Claus Von Bulow Trials: 1982 & 1985
Claus Von Bulow Trials: 1982 & 1985
Defendant: Claus Von Bulow
Crime Charged: Attempted murder
Chief Defense Lawyers: First trial: John Sheenan and Herold Price Fahringer; second trial: Thomas P. Puccio and John Sheehan
Chief Prosecutors: First trial: Stephen Famiglietti and Susan McGuirl; second trial: Marc DeSisto and Henry Gemma
Judges: First trial: Thomas H. Needham; second trial: Corrine Grande
Places: First trial: Newport, Rhode Island; second trial: Providence, Rhode Island
Dates of Trials: First trial: January 11-March 16, 1982; second trial: April 25-June 10, 1985.
Verdict: First trial: Guilty; second trial: not guilty
Sentence: 20 years imprisonment
SIGNIFICANCE: A study in contrasts, the two trials of Claus Von Bulow provide a unique insight into the excesses and foibles of the super-rich.
For 13 years Claus and Martha "Sunny" Von Bülow had been bulwarks of Rhode Island's blueblood colony, but by 1979 their marriage was over in all but name. Around Christmas of that year Sunny slipped into a coma at their oceanside mansion. Claus dithered over summoning medical attention and only prompt mouth-to-mouth resuscitation revived the ailing woman. Sunny seemed as baffled as everyone else as to the cause. Almost exactly one year later, on December 21, 1980, she again lapsed into a coma and was transferred to Columbia Presbyterian Hospital in New York City, where she remained comatose as of this writing. A family-inspired investigation led to indictments against Von Billow, a Danish-born aristocrat, charging that he had twice attempted to murder Sunny by injecting her with insulin.
Because of its glittering cast, the trial attracted global attention. The courthouse in Newport, Rhode Island, jammed with reporters and TV cameras, reflected this when testimony began February 2, 1982. Prosecutor Stephen Famiglietti argued that with a $14-million inheritance, the house, and a beautiful young mistress all at stake, Von Bülow had every reason to want Sunny dead. Describing the delay in requesting medical help, Famiglietti said: "He generally conducted himself in a manner not consistent with that of an innocent man."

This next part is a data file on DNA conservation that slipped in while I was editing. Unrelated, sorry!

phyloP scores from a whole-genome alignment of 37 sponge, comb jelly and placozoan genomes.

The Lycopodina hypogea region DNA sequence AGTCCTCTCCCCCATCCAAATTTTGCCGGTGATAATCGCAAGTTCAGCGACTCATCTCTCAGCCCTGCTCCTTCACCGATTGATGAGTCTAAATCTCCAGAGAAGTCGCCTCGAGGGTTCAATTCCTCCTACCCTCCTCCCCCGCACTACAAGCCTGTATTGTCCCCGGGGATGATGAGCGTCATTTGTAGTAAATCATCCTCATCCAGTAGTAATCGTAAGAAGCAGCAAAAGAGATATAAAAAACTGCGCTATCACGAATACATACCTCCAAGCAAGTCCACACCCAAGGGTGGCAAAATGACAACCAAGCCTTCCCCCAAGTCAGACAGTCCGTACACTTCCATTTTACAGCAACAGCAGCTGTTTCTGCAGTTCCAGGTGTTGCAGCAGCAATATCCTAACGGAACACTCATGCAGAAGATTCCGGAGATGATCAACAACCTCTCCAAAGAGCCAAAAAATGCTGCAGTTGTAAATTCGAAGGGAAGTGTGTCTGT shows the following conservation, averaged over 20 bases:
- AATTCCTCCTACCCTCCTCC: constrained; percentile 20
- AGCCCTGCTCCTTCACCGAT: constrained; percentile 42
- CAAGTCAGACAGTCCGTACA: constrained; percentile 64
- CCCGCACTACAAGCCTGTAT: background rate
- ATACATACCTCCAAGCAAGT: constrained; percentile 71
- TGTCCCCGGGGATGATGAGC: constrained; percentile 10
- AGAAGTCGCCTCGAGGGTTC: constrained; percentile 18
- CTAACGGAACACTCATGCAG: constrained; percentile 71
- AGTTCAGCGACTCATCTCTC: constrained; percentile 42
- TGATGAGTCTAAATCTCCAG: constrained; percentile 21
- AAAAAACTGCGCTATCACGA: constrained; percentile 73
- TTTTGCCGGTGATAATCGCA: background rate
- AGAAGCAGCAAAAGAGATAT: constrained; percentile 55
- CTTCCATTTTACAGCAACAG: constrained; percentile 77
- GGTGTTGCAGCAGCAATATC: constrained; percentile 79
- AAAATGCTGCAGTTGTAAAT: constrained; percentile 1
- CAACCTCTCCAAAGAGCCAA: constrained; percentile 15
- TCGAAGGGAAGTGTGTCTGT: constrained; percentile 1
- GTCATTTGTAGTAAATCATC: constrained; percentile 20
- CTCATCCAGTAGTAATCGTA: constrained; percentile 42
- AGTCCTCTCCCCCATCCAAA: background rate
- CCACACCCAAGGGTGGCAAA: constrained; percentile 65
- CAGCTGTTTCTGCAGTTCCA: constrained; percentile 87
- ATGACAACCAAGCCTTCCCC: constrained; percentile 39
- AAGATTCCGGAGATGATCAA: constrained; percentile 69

Witness Cites Mysterious Vials
Had it not been for Maria Schrallhammer, Sunny Von Bulow secretary, the prosecution would not have had a case. Making no attempt to conceal her loathing of the defendant, Schrallhammer first outlined the tension that existed between the Von Billow, then told of entering a closet in February 1980 and finding a black bag that contained several prescription vials made out to the accused. This set her thinking. The preceding Thanksgiving she had found similar vials labeled insulin. Schrallhammer, puzzled because no family member had a history of diabetes, had shown the vials to Prince Alexander von Auersperg, Sunny's son by her first marriage, remarking, "Insulin. What for insulin?" There seemed to be no reason for it to be around—unless, said Famiglietti, Von Billow wanted to murder his wife. (When doctors examined Sunny they found abnormally high amounts of insulin in her system.) Auersperg's subsequent discovery of a hypodermic needle encrusted with insulin in yet another black bag merely strengthened her story.
Dr. George Cahill, a former president of the American Diabetes Association and one of the world's top experts in blood-sugar disorders, told the court that injected insulin was the only possible explanation for Sunny's coma. Cahill testified with the air of a man unused to having his opinions questioned, shrugging off defense counsel Herald Fahringer's suggestions that the high insulin level could have resulted from other means. "No, that is not correct… the sugar levels alone would lead me to suspect insulin."
What was supposed to be the defense's trump card turned into a disaster. By her own account, Joy O'Neill was a close friend of Sunny's and had frequently gone to the house in her capacity as exercise coach. O'Neill testified that during one of these visits in 1978, Sunny had recommended that she try a shot of insulin as a means of losing weight, saying it enabled one to eat "sweets and everything." On rebuttal Famiglietti was able to show that O'Neill had never actually visited Sunny during 1978 and that her reputation for truthfulness was less than sterling.
After what had been the longest trial in Rhode Island history, the jury then set a record of its own by taking the longest time ever to reach its verdict, nearly six days. Many were surprised at the delay—the case seemed so open and shut—but on March 16, 1982, Claus Von Billow was found guilty.
Seven weeks later Judge Thomas Needham passed sentence of 20 years imprisonment.
New Trial, New Evidence